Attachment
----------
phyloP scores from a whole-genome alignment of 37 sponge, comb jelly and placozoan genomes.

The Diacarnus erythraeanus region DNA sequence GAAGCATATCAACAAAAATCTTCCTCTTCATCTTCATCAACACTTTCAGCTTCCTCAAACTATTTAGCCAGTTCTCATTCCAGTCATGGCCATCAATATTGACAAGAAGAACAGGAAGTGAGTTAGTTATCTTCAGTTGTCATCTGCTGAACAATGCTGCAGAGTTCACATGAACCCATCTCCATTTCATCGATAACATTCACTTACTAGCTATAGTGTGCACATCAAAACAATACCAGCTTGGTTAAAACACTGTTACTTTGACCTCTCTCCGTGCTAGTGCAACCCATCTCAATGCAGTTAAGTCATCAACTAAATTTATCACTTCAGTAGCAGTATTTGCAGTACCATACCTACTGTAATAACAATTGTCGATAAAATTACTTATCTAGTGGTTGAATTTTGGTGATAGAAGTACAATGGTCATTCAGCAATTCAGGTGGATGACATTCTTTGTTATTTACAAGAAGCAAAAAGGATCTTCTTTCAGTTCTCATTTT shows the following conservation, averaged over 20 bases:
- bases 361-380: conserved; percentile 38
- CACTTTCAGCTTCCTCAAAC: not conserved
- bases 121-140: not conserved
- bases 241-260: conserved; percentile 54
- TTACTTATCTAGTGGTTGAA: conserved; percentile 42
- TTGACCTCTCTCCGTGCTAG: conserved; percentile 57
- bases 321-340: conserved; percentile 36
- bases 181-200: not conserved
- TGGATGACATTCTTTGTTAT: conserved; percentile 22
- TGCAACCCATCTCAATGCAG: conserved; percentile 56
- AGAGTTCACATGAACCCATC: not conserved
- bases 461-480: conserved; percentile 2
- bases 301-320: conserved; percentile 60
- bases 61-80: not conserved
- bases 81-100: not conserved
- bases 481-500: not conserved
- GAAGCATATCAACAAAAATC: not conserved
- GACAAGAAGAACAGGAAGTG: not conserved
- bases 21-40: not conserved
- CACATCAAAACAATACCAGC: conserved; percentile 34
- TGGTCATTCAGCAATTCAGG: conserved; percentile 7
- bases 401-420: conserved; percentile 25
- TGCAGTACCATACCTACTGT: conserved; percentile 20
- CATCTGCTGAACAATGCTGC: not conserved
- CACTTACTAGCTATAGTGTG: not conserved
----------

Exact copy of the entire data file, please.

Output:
phyloP scores from a whole-genome alignment of 37 sponge, comb jelly and placozoan genomes.

The Diacarnus erythraeanus region DNA sequence GAAGCATATCAACAAAAATCTTCCTCTTCATCTTCATCAACACTTTCAGCTTCCTCAAACTATTTAGCCAGTTCTCATTCCAGTCATGGCCATCAATATTGACAAGAAGAACAGGAAGTGAGTTAGTTATCTTCAGTTGTCATCTGCTGAACAATGCTGCAGAGTTCACATGAACCCATCTCCATTTCATCGATAACATTCACTTACTAGCTATAGTGTGCACATCAAAACAATACCAGCTTGGTTAAAACACTGTTACTTTGACCTCTCTCCGTGCTAGTGCAACCCATCTCAATGCAGTTAAGTCATCAACTAAATTTATCACTTCAGTAGCAGTATTTGCAGTACCATACCTACTGTAATAACAATTGTCGATAAAATTACTTATCTAGTGGTTGAATTTTGGTGATAGAAGTACAATGGTCATTCAGCAATTCAGGTGGATGACATTCTTTGTTATTTACAAGAAGCAAAAAGGATCTTCTTTCAGTTCTCATTTT shows the following conservation, averaged over 20 bases:
- bases 361-380: conserved; percentile 38
- CACTTTCAGCTTCCTCAAAC: not conserved
- bases 121-140: not conserved
- bases 241-260: conserved; percentile 54
- TTACTTATCTAGTGGTTGAA: conserved; percentile 42
- TTGACCTCTCTCCGTGCTAG: conserved; percentile 57
- bases 321-340: conserved; percentile 36
- bases 181-200: not conserved
- TGGATGACATTCTTTGTTAT: conserved; percentile 22
- TGCAACCCATCTCAATGCAG: conserved; percentile 56
- AGAGTTCACATGAACCCATC: not conserved
- bases 461-480: conserved; percentile 2
- bases 301-320: conserved; percentile 60
- bases 61-80: not conserved
- bases 81-100: not conserved
- bases 481-500: not conserved
- GAAGCATATCAACAAAAATC: not conserved
- GACAAGAAGAACAGGAAGTG: not conserved
- bases 21-40: not conserved
- CACATCAAAACAATACCAGC: conserved; percentile 34
- TGGTCATTCAGCAATTCAGG: conserved; percentile 7
- bases 401-420: conserved; percentile 25
- TGCAGTACCATACCTACTGT: conserved; percentile 20
- CATCTGCTGAACAATGCTGC: not conserved
- CACTTACTAGCTATAGTGTG: not conserved